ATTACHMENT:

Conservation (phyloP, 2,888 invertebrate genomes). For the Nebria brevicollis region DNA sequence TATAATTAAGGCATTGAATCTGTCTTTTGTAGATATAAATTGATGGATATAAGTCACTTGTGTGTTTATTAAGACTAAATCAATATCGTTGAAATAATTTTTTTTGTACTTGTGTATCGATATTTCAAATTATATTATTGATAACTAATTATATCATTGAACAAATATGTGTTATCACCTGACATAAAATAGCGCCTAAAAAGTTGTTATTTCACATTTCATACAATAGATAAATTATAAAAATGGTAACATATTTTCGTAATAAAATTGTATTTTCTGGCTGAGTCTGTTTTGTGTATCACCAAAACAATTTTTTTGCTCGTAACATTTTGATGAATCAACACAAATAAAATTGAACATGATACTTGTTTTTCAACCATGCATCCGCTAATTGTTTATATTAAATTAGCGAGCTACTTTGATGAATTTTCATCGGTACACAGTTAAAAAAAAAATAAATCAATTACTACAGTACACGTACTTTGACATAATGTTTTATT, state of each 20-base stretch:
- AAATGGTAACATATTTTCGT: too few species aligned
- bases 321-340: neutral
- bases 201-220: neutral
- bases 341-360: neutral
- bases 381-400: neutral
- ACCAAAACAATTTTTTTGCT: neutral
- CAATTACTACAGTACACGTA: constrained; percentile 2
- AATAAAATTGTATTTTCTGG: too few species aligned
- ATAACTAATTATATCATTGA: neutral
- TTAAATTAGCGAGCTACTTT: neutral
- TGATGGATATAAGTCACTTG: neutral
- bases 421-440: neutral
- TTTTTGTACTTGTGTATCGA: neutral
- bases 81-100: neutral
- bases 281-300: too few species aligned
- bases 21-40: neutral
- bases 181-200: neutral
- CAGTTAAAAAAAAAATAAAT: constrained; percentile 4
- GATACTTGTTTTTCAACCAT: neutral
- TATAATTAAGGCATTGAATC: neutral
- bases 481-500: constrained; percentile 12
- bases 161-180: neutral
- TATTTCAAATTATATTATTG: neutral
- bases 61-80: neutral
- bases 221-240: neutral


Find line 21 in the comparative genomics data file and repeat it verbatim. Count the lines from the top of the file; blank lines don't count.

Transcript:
- TATAATTAAGGCATTGAATC: neutral